The Spirit of Absalom

The Spirit of Absalom

Robert Wurtz II


“After this Absalom got himself a chariot and horses, and fifty men to run before him. And Absalom used to rise early and stand beside the way of the gate. And when any man had a dispute to come before the king for judgment, Absalom would call to him and say, “From what city are you?” And when he said, “Your servant is of such and such a tribe in Israel,” Absalom would say to him, “See, your claims are good and right, but there is no man designated by the king to hear you.” Then Absalom would say, “Oh that I were judge in the land! Then every man with a dispute or cause might come to me, and I would give him justice.” And whenever a man came near to pay homage to him, he would put out his hand and take hold of him and kiss him. Thus Absalom did to all of Israel who came to the king for judgment. So Absalom stole the hearts of the men of Israel.”

(2 Samuel 15:1–6 ESV)


I’ve entitled this entry “The Spirit of Absalom” as a follow-up to “The Spirit of Jezebel.” Both Absalom and Jezebel wanted power and were willing to stop at nothing to get it. This is clear evidence of demonic activity as the enemy seeks to infiltrate God’s Kingdom. As I said previously, I believe it is more of a diabolical strategy than a specific name for a demon spirit. The enemy fills peoples’ hearts to do his will and they don’t realize it until the deed is carried out (Acts 5:3, 1 Chronicles 21:1, James 3:15). We have examples of enemy tactics and must identify them when they manifest. 


Absalom fled to Gesher after murdering his half-brother Amnon, King David’s oldest son, for raping his sister Tamar. He remained there for three years before Joab orchestrated his return to Jerusalem to reconcile with his father. It is significant to note that Absalom was the son of Maachah, the daughter of Talmai, king of Geshur (2 Samuel 3:3). This meant that both his father and mother were royalty. He groomed himself to be king literally and figuratively for people who judged worthiness based on outward appearance (2 Samuel 14:25-26).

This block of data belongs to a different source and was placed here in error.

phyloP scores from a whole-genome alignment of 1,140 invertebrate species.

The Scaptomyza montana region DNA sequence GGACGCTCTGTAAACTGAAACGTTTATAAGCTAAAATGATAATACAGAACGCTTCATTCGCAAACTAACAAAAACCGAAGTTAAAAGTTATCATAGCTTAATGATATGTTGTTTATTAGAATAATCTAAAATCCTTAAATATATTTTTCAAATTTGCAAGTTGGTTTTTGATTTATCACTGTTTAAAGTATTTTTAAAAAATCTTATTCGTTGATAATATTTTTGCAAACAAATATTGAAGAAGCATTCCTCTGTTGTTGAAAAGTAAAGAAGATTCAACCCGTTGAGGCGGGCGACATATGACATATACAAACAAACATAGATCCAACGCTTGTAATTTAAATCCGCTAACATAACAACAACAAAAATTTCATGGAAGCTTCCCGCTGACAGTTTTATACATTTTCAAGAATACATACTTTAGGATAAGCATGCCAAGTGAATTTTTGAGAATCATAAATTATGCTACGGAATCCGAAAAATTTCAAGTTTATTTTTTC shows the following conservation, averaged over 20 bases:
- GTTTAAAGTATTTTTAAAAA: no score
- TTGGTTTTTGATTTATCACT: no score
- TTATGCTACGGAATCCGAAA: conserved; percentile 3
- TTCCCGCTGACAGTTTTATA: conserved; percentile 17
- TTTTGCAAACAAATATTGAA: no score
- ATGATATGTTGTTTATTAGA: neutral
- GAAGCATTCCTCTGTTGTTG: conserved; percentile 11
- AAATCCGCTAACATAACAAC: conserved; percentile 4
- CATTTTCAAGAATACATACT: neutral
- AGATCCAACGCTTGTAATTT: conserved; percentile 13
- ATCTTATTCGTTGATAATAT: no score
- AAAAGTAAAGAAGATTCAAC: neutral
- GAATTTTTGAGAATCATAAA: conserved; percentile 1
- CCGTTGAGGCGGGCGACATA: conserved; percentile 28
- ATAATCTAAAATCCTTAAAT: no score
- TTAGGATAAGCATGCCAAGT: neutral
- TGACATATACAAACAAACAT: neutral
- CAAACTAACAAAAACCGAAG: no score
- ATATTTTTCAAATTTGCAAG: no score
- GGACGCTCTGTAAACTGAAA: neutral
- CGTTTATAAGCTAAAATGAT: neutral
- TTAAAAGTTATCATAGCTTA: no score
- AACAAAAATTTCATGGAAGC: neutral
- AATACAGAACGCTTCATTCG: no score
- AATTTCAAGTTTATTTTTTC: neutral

Absalom was no sooner restored to his father that he turned his sights to take the throne. He wasn’t content to be both the son and grandson of kings, he wanted to be king, and he wanted it now. With royal blood flowing in his veins (as it were) and having survived murdering his half-brother, he became insufferably proud and destructively rebellious. He had no regard for God’s word and didn’t hesitate to “go off script.” 


It’s evident from the storyline that Absalom lost respect for his father, King David, because he wouldn’t severely punish or kill his oldest son Amnon when he raped his daughter Tamar. Absalom failed to realize that David deeply loved all of his children, including him, and he also knew the temptation to sexual misconduct that Amnon was moving in because he had taken the wife of Uriah the Hittite. Moreover, David was aware that because of his adultery with Bathsheeba and the murder of Uriah, the sword would not depart from his house (2 Samuel 12:10). 


Dividing the Kingdom into Parties


Absalom was a shrewd politician who utilized his charming powers of influence to steal the people’s hearts. He undermined his father by insinuating he was derelict in his kingly duties. This party-inducing political strategy is standard practice in democratic societies, but Israel was not a democracy. Like a page straight out of Dale Carnegie, “Oh, that I were judge in the land! Then every man with a dispute or cause might come to me, and I would give him justice.” Absalom knew how to win friends and influence people. His method of “giving justice” and “kissing the people” was more like a black hand or mob boss than a God-fearing King in Israel.